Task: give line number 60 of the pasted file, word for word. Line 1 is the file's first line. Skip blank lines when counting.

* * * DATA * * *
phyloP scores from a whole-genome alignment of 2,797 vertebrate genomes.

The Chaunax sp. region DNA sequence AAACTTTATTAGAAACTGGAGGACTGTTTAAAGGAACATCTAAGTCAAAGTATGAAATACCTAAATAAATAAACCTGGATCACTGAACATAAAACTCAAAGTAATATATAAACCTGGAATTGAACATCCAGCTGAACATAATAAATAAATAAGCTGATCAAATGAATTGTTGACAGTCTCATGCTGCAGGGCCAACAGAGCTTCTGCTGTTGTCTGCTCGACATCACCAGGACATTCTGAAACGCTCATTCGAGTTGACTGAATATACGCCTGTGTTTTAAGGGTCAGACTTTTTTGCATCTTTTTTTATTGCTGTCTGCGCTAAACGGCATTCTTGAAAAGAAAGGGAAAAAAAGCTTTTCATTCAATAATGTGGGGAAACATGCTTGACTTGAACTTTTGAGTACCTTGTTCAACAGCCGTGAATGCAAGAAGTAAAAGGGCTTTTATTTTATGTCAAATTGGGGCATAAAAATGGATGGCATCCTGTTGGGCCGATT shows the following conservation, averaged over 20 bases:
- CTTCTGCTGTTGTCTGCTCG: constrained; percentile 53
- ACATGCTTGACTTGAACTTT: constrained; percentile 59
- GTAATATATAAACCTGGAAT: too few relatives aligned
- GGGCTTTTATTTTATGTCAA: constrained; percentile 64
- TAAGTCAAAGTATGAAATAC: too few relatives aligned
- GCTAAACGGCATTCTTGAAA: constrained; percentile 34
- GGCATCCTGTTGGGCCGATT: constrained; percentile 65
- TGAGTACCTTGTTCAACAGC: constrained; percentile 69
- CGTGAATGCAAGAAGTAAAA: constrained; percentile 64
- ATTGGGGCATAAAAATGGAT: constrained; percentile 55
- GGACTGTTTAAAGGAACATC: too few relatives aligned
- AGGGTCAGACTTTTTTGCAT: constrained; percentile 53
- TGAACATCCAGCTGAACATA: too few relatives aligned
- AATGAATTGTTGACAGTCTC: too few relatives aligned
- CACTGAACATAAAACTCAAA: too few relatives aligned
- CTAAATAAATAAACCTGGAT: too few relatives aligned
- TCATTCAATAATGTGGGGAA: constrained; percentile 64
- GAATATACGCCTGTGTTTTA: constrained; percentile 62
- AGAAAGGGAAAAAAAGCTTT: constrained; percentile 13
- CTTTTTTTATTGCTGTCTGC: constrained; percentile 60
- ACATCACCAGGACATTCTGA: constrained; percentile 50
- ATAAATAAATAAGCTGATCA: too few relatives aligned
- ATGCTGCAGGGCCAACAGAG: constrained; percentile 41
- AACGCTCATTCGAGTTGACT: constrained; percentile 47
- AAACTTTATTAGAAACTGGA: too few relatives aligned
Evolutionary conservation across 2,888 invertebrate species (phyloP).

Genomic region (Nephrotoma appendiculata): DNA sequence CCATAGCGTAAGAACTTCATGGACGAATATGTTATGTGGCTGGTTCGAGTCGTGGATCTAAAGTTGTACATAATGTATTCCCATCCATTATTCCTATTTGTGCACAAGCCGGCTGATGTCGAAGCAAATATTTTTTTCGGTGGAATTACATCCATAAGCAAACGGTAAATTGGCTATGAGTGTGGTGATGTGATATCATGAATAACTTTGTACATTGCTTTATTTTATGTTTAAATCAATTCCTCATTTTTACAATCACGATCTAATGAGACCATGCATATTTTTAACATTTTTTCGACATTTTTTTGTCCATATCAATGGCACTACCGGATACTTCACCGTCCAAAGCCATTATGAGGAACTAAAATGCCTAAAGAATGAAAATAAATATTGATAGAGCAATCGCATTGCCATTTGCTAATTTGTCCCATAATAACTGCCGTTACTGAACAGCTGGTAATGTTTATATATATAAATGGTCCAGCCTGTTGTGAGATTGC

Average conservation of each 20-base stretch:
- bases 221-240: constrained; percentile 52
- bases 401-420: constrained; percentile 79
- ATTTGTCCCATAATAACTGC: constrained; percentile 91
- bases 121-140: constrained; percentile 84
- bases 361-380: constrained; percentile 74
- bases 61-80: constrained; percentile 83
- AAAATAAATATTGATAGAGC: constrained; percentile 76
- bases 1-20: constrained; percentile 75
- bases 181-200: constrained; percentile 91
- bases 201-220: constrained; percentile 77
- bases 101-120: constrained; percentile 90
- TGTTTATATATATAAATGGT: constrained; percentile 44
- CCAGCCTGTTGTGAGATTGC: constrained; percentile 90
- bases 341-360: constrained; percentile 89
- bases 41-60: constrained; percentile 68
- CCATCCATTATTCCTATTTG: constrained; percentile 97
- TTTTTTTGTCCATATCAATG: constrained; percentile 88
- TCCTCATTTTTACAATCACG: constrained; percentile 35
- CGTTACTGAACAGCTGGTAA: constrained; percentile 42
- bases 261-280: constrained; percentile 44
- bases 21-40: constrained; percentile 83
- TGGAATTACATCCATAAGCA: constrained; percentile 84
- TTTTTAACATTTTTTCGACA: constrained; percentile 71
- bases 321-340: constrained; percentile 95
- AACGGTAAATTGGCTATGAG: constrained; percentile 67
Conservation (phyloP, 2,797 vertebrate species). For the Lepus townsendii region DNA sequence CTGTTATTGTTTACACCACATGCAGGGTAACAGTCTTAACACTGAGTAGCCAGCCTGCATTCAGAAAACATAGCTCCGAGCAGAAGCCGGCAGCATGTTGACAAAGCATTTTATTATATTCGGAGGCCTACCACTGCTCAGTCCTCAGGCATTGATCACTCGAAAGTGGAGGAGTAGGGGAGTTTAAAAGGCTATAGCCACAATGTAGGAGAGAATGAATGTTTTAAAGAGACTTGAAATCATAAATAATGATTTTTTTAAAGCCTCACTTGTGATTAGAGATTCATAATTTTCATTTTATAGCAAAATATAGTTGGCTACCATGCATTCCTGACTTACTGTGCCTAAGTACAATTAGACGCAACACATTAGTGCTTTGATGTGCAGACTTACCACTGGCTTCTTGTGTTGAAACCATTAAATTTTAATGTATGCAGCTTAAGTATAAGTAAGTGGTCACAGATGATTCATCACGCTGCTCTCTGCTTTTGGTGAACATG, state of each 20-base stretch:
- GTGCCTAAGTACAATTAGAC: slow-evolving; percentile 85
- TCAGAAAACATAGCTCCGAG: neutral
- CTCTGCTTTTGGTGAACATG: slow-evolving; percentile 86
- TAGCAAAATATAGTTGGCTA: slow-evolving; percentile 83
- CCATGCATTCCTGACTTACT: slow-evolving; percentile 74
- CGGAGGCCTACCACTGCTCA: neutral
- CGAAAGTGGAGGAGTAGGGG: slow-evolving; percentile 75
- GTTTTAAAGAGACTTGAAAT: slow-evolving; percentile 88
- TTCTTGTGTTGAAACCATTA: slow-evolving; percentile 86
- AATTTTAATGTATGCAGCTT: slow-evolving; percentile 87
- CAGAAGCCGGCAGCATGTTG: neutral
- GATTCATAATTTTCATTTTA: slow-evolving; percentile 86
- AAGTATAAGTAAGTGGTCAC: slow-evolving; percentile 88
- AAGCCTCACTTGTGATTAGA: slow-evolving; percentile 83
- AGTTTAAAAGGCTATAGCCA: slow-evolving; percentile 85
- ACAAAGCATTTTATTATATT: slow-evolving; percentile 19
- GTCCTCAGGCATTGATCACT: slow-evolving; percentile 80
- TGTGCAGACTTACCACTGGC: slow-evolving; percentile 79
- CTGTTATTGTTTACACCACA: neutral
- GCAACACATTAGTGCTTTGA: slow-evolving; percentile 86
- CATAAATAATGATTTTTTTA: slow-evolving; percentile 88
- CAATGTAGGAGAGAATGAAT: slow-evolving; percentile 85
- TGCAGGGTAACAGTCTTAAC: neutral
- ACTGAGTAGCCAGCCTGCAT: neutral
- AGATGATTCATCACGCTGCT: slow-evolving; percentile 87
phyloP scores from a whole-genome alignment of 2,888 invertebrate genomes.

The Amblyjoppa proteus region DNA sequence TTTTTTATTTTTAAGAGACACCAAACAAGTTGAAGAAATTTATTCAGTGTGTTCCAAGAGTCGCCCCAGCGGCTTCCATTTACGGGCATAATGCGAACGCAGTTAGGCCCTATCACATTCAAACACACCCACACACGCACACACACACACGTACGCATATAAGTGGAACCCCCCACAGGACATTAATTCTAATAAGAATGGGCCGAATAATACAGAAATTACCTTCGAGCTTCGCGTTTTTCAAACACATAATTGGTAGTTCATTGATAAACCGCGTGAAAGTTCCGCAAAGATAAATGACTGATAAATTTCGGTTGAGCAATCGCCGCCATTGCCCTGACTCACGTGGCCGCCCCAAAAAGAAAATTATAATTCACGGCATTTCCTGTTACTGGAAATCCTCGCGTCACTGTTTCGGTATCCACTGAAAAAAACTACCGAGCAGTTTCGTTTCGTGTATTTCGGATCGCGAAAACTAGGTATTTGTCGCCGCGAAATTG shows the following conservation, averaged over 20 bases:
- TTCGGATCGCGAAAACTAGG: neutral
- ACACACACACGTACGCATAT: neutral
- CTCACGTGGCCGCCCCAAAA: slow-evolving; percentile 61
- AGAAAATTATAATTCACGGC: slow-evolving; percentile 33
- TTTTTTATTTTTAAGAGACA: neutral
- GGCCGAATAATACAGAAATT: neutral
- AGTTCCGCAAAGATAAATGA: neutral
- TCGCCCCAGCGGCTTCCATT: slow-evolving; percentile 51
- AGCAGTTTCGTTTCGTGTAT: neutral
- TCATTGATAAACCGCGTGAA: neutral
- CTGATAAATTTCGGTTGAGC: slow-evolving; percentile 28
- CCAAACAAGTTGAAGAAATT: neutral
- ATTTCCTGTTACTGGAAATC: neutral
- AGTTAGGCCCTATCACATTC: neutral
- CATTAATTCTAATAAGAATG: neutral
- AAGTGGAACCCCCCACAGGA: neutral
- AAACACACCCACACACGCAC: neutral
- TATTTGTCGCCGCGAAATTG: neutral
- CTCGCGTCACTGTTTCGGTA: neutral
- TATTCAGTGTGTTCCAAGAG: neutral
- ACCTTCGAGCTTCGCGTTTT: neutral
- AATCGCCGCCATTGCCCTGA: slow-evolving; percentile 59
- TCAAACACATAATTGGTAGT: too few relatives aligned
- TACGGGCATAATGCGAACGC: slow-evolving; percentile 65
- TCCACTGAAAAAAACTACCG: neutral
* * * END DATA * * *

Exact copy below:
- TAGCAAAATATAGTTGGCTA: slow-evolving; percentile 83